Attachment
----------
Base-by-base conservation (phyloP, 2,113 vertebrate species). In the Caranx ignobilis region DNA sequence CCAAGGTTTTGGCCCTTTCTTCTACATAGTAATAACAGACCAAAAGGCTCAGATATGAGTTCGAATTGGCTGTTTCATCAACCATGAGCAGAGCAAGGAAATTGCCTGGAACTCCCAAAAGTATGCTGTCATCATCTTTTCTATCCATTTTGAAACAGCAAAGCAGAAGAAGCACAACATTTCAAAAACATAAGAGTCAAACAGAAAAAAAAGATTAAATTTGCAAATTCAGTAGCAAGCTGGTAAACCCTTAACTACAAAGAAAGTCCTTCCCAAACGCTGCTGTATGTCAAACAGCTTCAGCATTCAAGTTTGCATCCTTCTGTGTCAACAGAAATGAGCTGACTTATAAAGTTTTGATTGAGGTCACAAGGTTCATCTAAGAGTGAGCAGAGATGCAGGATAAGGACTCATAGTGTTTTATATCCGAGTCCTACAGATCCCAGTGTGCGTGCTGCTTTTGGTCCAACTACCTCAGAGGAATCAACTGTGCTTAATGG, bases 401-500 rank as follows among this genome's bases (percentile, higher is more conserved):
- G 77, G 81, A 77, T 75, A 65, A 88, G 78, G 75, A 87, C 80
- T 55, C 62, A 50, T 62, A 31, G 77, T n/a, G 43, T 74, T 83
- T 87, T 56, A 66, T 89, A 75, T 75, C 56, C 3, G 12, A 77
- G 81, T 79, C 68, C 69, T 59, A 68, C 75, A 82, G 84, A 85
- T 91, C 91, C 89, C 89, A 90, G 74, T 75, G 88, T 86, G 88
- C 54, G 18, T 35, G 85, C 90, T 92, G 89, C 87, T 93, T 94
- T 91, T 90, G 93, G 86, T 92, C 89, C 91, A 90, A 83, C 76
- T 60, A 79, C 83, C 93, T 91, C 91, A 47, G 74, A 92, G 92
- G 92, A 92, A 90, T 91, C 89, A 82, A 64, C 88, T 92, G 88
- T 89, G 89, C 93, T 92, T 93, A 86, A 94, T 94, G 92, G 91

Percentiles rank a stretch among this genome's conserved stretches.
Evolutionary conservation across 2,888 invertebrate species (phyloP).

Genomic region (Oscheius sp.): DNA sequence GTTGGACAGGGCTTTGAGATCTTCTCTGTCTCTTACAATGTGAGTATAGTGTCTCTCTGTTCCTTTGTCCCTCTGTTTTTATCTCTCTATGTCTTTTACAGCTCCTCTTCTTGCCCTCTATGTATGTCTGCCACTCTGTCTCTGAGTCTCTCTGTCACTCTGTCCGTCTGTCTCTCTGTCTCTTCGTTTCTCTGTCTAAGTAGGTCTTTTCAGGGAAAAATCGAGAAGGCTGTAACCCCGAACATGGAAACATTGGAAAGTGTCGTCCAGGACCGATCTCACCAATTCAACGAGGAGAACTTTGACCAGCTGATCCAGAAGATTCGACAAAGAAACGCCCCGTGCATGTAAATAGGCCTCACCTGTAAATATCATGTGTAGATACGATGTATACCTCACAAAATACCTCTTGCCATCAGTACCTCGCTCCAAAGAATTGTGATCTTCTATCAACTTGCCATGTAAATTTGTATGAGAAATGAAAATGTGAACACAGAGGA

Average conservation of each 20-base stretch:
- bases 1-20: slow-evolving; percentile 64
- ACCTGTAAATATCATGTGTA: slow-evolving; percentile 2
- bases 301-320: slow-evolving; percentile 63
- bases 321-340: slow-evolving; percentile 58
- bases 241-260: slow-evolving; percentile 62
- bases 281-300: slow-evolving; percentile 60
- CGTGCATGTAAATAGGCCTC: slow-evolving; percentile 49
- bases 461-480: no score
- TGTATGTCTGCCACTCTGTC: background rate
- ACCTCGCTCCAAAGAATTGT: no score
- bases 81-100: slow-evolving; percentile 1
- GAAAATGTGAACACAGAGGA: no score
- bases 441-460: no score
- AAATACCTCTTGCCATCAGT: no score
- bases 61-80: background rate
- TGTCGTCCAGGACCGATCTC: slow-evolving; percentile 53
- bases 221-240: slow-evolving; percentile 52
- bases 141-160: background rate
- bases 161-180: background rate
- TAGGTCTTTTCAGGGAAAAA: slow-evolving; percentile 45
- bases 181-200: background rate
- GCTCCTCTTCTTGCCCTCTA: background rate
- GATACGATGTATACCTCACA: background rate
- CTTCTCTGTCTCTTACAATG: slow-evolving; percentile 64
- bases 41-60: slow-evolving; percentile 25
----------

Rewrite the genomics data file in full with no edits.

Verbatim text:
Base-by-base conservation (phyloP, 2,113 vertebrate species). In the Caranx ignobilis region DNA sequence CCAAGGTTTTGGCCCTTTCTTCTACATAGTAATAACAGACCAAAAGGCTCAGATATGAGTTCGAATTGGCTGTTTCATCAACCATGAGCAGAGCAAGGAAATTGCCTGGAACTCCCAAAAGTATGCTGTCATCATCTTTTCTATCCATTTTGAAACAGCAAAGCAGAAGAAGCACAACATTTCAAAAACATAAGAGTCAAACAGAAAAAAAAGATTAAATTTGCAAATTCAGTAGCAAGCTGGTAAACCCTTAACTACAAAGAAAGTCCTTCCCAAACGCTGCTGTATGTCAAACAGCTTCAGCATTCAAGTTTGCATCCTTCTGTGTCAACAGAAATGAGCTGACTTATAAAGTTTTGATTGAGGTCACAAGGTTCATCTAAGAGTGAGCAGAGATGCAGGATAAGGACTCATAGTGTTTTATATCCGAGTCCTACAGATCCCAGTGTGCGTGCTGCTTTTGGTCCAACTACCTCAGAGGAATCAACTGTGCTTAATGG, bases 401-500 rank as follows among this genome's bases (percentile, higher is more conserved):
- G 77, G 81, A 77, T 75, A 65, A 88, G 78, G 75, A 87, C 80
- T 55, C 62, A 50, T 62, A 31, G 77, T n/a, G 43, T 74, T 83
- T 87, T 56, A 66, T 89, A 75, T 75, C 56, C 3, G 12, A 77
- G 81, T 79, C 68, C 69, T 59, A 68, C 75, A 82, G 84, A 85
- T 91, C 91, C 89, C 89, A 90, G 74, T 75, G 88, T 86, G 88
- C 54, G 18, T 35, G 85, C 90, T 92, G 89, C 87, T 93, T 94
- T 91, T 90, G 93, G 86, T 92, C 89, C 91, A 90, A 83, C 76
- T 60, A 79, C 83, C 93, T 91, C 91, A 47, G 74, A 92, G 92
- G 92, A 92, A 90, T 91, C 89, A 82, A 64, C 88, T 92, G 88
- T 89, G 89, C 93, T 92, T 93, A 86, A 94, T 94, G 92, G 91

Percentiles rank a stretch among this genome's conserved stretches.
Evolutionary conservation across 2,888 invertebrate species (phyloP).

Genomic region (Oscheius sp.): DNA sequence GTTGGACAGGGCTTTGAGATCTTCTCTGTCTCTTACAATGTGAGTATAGTGTCTCTCTGTTCCTTTGTCCCTCTGTTTTTATCTCTCTATGTCTTTTACAGCTCCTCTTCTTGCCCTCTATGTATGTCTGCCACTCTGTCTCTGAGTCTCTCTGTCACTCTGTCCGTCTGTCTCTCTGTCTCTTCGTTTCTCTGTCTAAGTAGGTCTTTTCAGGGAAAAATCGAGAAGGCTGTAACCCCGAACATGGAAACATTGGAAAGTGTCGTCCAGGACCGATCTCACCAATTCAACGAGGAGAACTTTGACCAGCTGATCCAGAAGATTCGACAAAGAAACGCCCCGTGCATGTAAATAGGCCTCACCTGTAAATATCATGTGTAGATACGATGTATACCTCACAAAATACCTCTTGCCATCAGTACCTCGCTCCAAAGAATTGTGATCTTCTATCAACTTGCCATGTAAATTTGTATGAGAAATGAAAATGTGAACACAGAGGA

Average conservation of each 20-base stretch:
- bases 1-20: slow-evolving; percentile 64
- ACCTGTAAATATCATGTGTA: slow-evolving; percentile 2
- bases 301-320: slow-evolving; percentile 63
- bases 321-340: slow-evolving; percentile 58
- bases 241-260: slow-evolving; percentile 62
- bases 281-300: slow-evolving; percentile 60
- CGTGCATGTAAATAGGCCTC: slow-evolving; percentile 49
- bases 461-480: no score
- TGTATGTCTGCCACTCTGTC: background rate
- ACCTCGCTCCAAAGAATTGT: no score
- bases 81-100: slow-evolving; percentile 1
- GAAAATGTGAACACAGAGGA: no score
- bases 441-460: no score
- AAATACCTCTTGCCATCAGT: no score
- bases 61-80: background rate
- TGTCGTCCAGGACCGATCTC: slow-evolving; percentile 53
- bases 221-240: slow-evolving; percentile 52
- bases 141-160: background rate
- bases 161-180: background rate
- TAGGTCTTTTCAGGGAAAAA: slow-evolving; percentile 45
- bases 181-200: background rate
- GCTCCTCTTCTTGCCCTCTA: background rate
- GATACGATGTATACCTCACA: background rate
- CTTCTCTGTCTCTTACAATG: slow-evolving; percentile 64
- bases 41-60: slow-evolving; percentile 25